The most useful tasks I ever got while working in the software industry were debugging, fixing and enhancing existing codebases.

Simply because, I get the opportunity to write code, and to understand how other code works.

Finally, I'd like to end this post with a valuable wisdom:

"Its not what you know, its how good you know it."

Tuesday, March 13, 2007

Desktop Application Development

I'm back to desktop development aaaand I love it. Desktop Applications, its a whole new world, away from the CSS, HTML tags and Buggy Javascript (Damn the IE javascript debugger, I just hate it, it always lies to me about the error's line number).

Desktop application development on the other hand is rigid, aint buggy, wonderful. I'm using MFC8 with Visual C++ 2005 Express. Voila! Smells exactly like teen spirit.

With desktop applications, the possibilities are just endless. You've got new raw material for your abstract ideas.


Monday, March 12, 2007

Subliminal Programming

I remember the old days when I used to play billiards, I used to concentrate deeeeeply on the cue, the black eight, the pocket and the cueball ('7asem), trying my best to have them aligned on the correct (virtual dashed line), I then hesitate and give myself a break by sharpening the edge with a piece of chalk, again, I concentrate, think and make a shot, most oftenly, missing the pocket.

Once upon a vivid day, and after some heavy experience, and while on the table, a sudden feeling of confidence came upon me that made me shoot without thinking and made me score just by blinking. No thinking at all, just used my hidden senses to score, score, score. Yippeeee YaYoe! Something happened there, I'm not sure what it is, but I think somehow my experience managed to slip inside the subconcious part of my brain for a while.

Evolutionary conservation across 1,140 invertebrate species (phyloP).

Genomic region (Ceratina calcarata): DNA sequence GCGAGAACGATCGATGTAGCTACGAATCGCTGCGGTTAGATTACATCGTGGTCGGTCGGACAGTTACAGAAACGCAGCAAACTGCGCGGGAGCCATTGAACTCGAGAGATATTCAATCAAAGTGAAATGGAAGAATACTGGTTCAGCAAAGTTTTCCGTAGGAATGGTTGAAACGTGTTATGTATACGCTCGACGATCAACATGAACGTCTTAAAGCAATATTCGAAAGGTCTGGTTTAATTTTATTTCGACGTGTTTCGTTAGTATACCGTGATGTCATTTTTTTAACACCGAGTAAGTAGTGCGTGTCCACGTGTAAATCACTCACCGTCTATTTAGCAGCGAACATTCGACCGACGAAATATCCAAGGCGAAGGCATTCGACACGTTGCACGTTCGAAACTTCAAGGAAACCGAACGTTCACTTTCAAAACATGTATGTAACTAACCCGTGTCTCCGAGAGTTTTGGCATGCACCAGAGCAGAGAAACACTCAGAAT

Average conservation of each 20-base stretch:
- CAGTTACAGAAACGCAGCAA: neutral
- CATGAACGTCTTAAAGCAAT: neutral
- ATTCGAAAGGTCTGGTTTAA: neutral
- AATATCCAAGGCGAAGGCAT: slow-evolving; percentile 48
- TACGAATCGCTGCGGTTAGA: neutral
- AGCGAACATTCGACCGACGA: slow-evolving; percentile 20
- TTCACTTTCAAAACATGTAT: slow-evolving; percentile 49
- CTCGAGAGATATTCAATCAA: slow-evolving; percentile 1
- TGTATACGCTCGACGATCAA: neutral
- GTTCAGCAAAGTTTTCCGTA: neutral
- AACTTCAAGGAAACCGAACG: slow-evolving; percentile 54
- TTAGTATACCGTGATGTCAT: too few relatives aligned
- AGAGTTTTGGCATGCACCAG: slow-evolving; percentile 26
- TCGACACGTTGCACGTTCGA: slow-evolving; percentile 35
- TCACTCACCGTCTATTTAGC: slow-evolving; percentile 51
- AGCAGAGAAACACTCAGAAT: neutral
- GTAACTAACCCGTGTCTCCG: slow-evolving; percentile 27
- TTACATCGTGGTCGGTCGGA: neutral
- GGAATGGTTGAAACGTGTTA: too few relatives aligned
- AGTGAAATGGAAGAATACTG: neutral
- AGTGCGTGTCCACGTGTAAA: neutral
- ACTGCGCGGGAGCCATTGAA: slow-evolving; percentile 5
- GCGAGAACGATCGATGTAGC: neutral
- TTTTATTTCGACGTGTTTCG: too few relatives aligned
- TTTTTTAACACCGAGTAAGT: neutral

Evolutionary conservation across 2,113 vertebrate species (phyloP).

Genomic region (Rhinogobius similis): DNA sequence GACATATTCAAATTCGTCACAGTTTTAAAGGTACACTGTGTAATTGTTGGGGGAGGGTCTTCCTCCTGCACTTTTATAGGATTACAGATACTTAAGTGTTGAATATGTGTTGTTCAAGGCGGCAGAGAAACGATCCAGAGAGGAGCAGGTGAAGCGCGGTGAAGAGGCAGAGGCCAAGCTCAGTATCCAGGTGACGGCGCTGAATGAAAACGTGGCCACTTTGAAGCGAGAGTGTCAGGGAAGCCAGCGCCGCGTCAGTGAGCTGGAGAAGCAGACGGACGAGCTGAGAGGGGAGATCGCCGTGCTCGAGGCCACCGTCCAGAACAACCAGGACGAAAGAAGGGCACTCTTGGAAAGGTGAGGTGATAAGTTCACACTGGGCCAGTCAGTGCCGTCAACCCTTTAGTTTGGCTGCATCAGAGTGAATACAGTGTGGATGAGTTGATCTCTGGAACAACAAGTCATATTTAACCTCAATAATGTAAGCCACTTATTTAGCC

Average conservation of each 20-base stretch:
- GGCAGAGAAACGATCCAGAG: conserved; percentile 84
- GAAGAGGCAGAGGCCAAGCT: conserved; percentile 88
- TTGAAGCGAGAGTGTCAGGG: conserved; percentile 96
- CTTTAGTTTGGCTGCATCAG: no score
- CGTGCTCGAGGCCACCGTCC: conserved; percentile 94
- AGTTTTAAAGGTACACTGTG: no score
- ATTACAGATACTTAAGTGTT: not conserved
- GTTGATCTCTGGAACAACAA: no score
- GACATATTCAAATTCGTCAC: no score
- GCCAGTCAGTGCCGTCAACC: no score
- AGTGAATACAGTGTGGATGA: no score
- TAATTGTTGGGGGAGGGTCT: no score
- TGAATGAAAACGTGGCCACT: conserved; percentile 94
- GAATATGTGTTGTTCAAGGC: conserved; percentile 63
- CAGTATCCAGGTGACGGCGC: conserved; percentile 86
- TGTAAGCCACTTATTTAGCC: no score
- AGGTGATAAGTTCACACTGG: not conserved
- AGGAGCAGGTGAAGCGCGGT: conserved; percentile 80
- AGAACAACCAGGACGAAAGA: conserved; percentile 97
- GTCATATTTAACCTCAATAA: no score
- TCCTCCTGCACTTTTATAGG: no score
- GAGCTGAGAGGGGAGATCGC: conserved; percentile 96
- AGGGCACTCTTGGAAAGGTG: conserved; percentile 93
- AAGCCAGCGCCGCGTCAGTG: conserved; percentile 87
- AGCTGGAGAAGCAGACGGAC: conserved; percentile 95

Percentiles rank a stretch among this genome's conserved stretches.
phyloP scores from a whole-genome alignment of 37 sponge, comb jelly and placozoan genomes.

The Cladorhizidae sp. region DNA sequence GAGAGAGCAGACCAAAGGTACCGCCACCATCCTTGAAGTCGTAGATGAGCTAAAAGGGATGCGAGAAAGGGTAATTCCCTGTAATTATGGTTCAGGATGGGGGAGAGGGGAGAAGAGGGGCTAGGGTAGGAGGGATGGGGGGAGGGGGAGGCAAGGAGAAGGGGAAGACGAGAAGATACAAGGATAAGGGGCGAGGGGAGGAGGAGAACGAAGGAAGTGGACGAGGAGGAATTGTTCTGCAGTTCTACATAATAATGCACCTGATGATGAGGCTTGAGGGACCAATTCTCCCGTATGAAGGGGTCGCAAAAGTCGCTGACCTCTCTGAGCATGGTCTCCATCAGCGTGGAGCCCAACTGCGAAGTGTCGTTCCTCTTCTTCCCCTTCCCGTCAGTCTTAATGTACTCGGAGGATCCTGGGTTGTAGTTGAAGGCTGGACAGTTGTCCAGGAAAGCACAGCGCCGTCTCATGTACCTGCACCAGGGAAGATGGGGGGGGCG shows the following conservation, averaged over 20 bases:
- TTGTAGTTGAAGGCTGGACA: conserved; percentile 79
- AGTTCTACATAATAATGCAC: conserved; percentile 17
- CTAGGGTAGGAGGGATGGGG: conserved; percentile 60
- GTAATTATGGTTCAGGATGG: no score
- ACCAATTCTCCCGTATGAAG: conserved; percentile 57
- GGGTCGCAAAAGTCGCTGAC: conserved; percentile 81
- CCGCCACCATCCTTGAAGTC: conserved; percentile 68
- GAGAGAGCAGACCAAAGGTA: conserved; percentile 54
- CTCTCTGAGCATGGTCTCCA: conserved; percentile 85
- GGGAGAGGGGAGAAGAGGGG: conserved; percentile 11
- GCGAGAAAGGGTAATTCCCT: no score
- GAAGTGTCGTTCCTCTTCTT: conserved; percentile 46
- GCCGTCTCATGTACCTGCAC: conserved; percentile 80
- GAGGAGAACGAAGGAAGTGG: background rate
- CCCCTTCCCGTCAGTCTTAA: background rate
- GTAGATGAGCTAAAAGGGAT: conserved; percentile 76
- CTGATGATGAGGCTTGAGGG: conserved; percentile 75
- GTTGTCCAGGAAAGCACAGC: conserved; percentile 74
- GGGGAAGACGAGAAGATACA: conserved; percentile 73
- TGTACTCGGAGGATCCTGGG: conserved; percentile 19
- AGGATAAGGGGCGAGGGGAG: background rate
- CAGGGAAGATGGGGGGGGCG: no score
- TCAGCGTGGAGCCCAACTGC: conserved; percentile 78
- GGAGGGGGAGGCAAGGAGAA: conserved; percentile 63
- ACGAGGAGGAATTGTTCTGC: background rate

I think this what happens with professional football players, or basket ball players, or tennis, or ping-pong, or even judo, jujitsu, guitarists, all the professional people every where, they just do it without thinking, they are experienced enough to an extent that they are able to make moves and decisions without thinking.

I wish I can become like that one day, actually, this happens to me when I'm writing HTML code, it always compiles(1) without any errors.

ref(1): HTML is the only language that compiles without errors.

Saturday, March 10, 2007

Reverse Engineering Tools That Are Not.

I've been researching for the last week for a good reverse engineering tool that would simply get handed in a large C++ codebase and would automatically walk through all the classes, functions, variables and interfaces for the purpose of generating a visualization of the live flow of code.

At the end of my research I was able to find a good reverse engineering tool called Understand for C++ and Understand for Java. This was one of the best I found. I decided to use it, was impressive, but not too impressive, it still lacked lots of stuff I needed.

Looking around, I felt a bit hopeless, until I got introduced to automated document generators.

A code documentation generator would prove as the best reverse engineering tool ever. For reverse engineering purposes, I dont think I need to go any further.

Wednesday, March 07, 2007

Being Skeptic About Necessity is the Mother of Invention